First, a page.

Anthocyanins from fruits may benefit the cardiovascular system through platelet chemokines
Anthocyanins have been shown to positively affect the functioning of many organs and systems, including the immune , nervous and cardiovascular systems.
A new study published in Nutrition and Metabolism has now revealed another possible mechanism through which anthocyanins, a type of flavonoid, benefit the cardiovascular system.
In the study which involved 146 participants between 40 and 65 years, supplementation with 320mg of purified anthocyanins, or about 100g of fresh blueberries and blackcurrants over a 24 week period led to significant reductions in platelet chemokine levels. The reduction of chemokines was accompanied by lower levels of inflammatory markers in people with elevated cholesterol levels.
According to the Chinese researchers from the Sun Yat-sen University, the platelet chemokines are involved in immune responses, inflammatory reactions, and other processes which influence the development of atherosclerosis.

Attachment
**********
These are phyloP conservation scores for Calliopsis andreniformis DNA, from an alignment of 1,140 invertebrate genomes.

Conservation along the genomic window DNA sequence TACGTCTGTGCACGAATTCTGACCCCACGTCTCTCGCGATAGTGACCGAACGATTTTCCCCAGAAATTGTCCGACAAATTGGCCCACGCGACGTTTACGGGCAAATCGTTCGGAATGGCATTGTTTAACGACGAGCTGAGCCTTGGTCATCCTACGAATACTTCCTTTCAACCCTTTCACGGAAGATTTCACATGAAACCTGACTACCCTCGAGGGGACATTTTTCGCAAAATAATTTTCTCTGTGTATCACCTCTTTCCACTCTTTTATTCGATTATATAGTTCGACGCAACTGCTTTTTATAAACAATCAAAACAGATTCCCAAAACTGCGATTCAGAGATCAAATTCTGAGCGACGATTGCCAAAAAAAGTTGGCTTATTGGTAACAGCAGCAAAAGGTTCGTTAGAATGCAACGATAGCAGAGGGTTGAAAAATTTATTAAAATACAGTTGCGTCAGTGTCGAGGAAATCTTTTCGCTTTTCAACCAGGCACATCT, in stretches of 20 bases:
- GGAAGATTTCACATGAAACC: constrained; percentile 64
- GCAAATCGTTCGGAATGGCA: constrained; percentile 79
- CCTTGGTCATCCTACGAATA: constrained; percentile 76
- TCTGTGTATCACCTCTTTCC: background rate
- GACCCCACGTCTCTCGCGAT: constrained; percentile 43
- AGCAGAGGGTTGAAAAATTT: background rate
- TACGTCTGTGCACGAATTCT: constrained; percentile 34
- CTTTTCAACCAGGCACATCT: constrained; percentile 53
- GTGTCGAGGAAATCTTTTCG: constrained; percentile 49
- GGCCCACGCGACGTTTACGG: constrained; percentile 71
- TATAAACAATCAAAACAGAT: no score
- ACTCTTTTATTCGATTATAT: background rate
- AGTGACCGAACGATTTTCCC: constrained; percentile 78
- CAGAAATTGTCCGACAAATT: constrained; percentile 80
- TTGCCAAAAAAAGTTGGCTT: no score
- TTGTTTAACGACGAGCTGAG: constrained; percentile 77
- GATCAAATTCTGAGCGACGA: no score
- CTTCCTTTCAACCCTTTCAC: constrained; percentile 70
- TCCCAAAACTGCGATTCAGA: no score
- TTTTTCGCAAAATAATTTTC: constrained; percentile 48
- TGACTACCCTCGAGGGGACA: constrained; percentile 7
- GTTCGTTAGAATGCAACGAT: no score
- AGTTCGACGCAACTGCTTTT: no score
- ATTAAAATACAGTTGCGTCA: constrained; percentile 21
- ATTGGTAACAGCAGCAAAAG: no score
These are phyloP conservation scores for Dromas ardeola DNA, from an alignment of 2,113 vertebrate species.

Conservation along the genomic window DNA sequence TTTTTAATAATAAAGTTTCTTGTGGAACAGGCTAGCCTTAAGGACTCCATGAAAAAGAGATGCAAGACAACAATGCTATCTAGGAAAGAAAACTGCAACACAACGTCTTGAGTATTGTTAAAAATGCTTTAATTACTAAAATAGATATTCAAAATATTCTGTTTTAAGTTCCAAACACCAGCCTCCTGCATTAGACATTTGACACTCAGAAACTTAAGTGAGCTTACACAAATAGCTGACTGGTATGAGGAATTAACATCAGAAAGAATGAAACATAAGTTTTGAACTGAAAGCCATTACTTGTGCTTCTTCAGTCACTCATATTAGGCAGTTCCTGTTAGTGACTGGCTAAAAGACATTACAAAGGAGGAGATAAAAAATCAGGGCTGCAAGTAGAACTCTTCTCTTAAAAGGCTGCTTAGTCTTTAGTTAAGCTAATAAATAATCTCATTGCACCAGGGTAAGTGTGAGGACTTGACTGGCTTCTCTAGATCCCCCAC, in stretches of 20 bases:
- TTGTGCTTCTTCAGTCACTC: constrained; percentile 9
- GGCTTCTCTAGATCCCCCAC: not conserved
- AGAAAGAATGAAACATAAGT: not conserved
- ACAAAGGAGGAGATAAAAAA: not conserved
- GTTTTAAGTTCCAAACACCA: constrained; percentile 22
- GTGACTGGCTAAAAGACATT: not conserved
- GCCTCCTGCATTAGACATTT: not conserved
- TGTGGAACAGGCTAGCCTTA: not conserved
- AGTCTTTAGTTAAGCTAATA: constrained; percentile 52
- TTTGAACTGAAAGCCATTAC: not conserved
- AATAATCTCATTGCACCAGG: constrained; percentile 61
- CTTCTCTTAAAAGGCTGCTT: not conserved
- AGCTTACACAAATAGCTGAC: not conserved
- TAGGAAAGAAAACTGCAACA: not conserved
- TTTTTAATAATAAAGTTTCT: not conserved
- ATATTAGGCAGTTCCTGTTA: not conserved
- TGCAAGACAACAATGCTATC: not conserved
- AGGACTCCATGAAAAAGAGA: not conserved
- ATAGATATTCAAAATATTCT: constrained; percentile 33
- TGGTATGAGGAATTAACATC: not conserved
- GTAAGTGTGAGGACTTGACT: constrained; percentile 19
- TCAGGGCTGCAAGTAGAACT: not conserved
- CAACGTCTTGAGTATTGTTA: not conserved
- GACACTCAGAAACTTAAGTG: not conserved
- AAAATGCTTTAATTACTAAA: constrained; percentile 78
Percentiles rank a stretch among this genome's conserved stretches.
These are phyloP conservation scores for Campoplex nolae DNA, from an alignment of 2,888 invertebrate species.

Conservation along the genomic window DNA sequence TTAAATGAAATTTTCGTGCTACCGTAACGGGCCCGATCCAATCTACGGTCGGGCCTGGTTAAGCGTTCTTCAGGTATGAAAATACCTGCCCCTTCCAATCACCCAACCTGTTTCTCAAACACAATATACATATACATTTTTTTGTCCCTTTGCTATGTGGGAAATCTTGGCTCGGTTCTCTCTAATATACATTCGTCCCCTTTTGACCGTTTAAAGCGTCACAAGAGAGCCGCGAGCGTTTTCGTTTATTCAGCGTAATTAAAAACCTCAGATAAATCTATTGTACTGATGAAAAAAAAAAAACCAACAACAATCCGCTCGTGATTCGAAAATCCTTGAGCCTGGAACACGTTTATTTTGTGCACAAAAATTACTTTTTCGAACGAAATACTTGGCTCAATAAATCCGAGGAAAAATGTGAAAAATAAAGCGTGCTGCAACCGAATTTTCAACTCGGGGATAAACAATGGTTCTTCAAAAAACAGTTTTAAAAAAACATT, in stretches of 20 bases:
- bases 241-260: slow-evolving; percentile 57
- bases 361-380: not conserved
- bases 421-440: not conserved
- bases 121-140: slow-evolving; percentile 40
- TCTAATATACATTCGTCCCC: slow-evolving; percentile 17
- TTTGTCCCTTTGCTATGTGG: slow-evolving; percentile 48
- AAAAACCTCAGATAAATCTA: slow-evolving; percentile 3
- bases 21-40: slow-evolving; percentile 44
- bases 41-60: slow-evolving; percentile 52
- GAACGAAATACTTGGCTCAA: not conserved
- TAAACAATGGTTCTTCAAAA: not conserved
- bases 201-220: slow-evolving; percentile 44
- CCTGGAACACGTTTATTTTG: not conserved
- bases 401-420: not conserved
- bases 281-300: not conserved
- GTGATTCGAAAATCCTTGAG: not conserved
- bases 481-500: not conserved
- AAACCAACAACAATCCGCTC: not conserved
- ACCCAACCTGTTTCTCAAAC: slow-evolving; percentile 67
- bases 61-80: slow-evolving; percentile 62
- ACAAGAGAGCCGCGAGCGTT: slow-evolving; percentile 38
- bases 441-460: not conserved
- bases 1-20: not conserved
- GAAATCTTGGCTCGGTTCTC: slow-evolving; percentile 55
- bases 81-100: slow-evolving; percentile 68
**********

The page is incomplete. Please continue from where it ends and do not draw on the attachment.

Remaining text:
Reductions of two platelet chemokines levels in particular, CXCL and CCL2, positively correlated with decreases in serum low-density lipoprotein cholestrol (LDL-C), high-sensitivity C-reactive protein, and beta interleukin-1 .
Lower levels of the chemokine CXCL8 also corresponded to increased high-density lipoprotein cholesteron (HDL-C).
The researchers conluded as follows: „ The present study supports the notion that platelet chemokines are promising targets of anthocyanins in the prevention of atherosclerosis.“
This study confirms results from previous researches, including a 2015 study in which black elderberry anthocyanins were found to improve markers of HDL cholesterol function in hyperlipidermic mice, thereby potentially improving the function of the cardiovascular system.